Football season is upon us, so is Tailgating season. On Saturdays and Sundays throughout America, millions will be starting their sports day cooking, eating and socializing. While it is unknown where tailgating first started, there is a New Orleans connection, the Commissioner of Tailgating (self-proclaimed) Joe Cahn.
Joe is a self trained chef who started the New Orleans School of Cooking in 1980. He figured he could teach people how to cook while learning how himself. And learned he did. He was selected chef of the year by the Louisiana Restaurant Association in 1991. The amazing part of this award was that Joe has never owned a restaurant.
In 1996, he was ready for a change. He sold his business, sold his house, bought a motor home and hit the road to explore what he calls “the new American community” Tailgate Parties. He created his job as Commissioner of Tailgating and is probably the only professional tailgater. He tailgates at football stadiums, NASCAR tracks, concert venues and anywhere there is a party in a parking lot.
His food is traditionally New Orleans cuisine but he has picked up many recipes while on the road for over 20 years. The two recipes I am sharing today are recipes from his New Orleans School of Cooking days that are also great tailgating dishes, Jambalaya and Pralines.
There is no telling how many people Joe has taught this recipe to. A staple from his teaching days, Jambalaya is a great dish for tailgating. Many people from Louisiana, myself included, have a large 5-10 gallon cast iron pot with a propane burner for cooking at tailgates. The best thing about jambalaya is that you can use whatever meats you wish, to make it your own. Here is Joe’s recipe.
Joe Cahn’s Jambalaya
1 1/2 pounds boneless, skinless Chicken Breast, cut into 1-inch pieces
Salt and Black Pepper
1/4 cup Vegetable Oil
1 1/2 pounds Sausage, cut into 1/4-inch slices
4 cups Onion, chopped
2 cups Celery, chopped
2 cups Green Bell Peppers, chopped
1 tablespoon Garlic, minced
5 cups Chicken Stock
2 tablespoons Kitchen Bouquet (browning agent)
2 tablespoons Seasoning Salt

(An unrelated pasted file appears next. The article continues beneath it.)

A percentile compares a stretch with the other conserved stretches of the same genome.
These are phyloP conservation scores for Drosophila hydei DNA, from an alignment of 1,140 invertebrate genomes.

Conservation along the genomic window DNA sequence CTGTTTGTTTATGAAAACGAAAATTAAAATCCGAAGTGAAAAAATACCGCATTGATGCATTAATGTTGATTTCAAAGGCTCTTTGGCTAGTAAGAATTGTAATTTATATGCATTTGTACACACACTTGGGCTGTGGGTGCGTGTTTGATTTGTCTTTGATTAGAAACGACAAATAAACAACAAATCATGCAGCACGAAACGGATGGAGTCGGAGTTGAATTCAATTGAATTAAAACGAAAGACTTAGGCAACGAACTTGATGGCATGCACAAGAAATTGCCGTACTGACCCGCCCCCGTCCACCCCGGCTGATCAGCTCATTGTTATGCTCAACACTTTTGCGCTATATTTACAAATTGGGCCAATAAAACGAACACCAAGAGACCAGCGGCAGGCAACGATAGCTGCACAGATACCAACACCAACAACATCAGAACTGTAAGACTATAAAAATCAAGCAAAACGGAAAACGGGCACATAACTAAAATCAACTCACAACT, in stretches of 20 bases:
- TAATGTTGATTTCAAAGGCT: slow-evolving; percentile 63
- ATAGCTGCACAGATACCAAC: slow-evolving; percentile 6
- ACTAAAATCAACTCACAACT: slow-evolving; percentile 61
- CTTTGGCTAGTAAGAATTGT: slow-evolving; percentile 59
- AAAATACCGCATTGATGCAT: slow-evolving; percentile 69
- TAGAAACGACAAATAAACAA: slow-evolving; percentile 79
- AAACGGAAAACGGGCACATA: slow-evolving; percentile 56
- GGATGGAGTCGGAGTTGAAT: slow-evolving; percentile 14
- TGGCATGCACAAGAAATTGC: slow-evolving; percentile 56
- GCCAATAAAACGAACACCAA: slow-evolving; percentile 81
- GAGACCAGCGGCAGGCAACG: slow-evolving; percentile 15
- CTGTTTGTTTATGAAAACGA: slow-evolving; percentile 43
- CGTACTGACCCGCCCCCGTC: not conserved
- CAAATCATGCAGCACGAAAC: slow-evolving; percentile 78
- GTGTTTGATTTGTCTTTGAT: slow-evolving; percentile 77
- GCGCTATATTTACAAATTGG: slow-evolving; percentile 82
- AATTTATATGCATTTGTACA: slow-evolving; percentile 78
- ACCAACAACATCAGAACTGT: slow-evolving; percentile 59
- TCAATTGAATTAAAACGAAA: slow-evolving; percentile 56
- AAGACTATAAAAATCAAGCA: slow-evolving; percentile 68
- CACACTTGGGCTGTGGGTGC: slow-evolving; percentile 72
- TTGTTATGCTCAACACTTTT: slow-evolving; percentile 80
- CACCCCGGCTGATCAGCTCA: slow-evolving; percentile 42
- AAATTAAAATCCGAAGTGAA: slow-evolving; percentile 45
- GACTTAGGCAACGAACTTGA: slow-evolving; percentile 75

4 cups uncooked long grain white Rice
2 cups Green Onions, sliced
Season chicken with salt and pepper; brown in hot oil in an 8-quart Dutch oven or stockpot over medium-high heat. Add sausage; cook 5 to 7 minutes. Remove chicken and sausage from pan; set aside. Add onions, celery, green peppers and garlic; cook, stirring 7 to 10 minutes or until vegetables begin to wilt. Stir in chicken stock, reserved chicken and sausage, seasoning salt and Kitchen Bouquet. Bring to a boil; add rice and return to a boil, cover and reduce heat to simmer. Cook 10 minutes; remove cover and stir. Replace cover and cook 15 to 20 minutes or until liquid is absorbed and rice is tender. Stir in green onions and serve.
Note: For red jambalaya, substitute 2 tablespoons of Paprika for the Kitchen Bouquet.
Another recipe from Joe’s teaching days is Pralines. This dish is probably better made before you get to your tailgate party. This unique New Orleans dessert is a great addition to any meal. But be very careful, this hot candy mixture will quickly burn if it gets on your skin.
Joe Cahn’s Pralines
1 1/2 cups Sugar
3/4 cup light Brown Sugar, packed
1/2 cup Milk
1 teaspoon Vanilla
6 teaspoons Butter
1 1/2 cups Pecans ( roasted, optional)
Combine all ingredients and bring to a soft ball stage (238-240℉), stirring constantly. Remove from heat.
Stir until the mixture thickens, becomes creamy and cloudy, and pecans stay suspended in the mixture. Spoon out on buttered wax paper, aluminum foil or parchment paper. Makes 1 to 50 pralines, depending on size. When using wax paper, be sure toe buffer with newspaper underneath, as hot wax will transfer to whatever is underneath.
Note: To roast pecans, bake them on a sheet pan at 275℉ for 20-25 minutes, until slightly browned and smell permeates.
Tailgating was not around when I use to attend the New Orleans Saints games in my childhood. I am hoping this year to take a trip to Atlanta ( the home of Super Bowl 53) to tailgate and cheer on my Saints.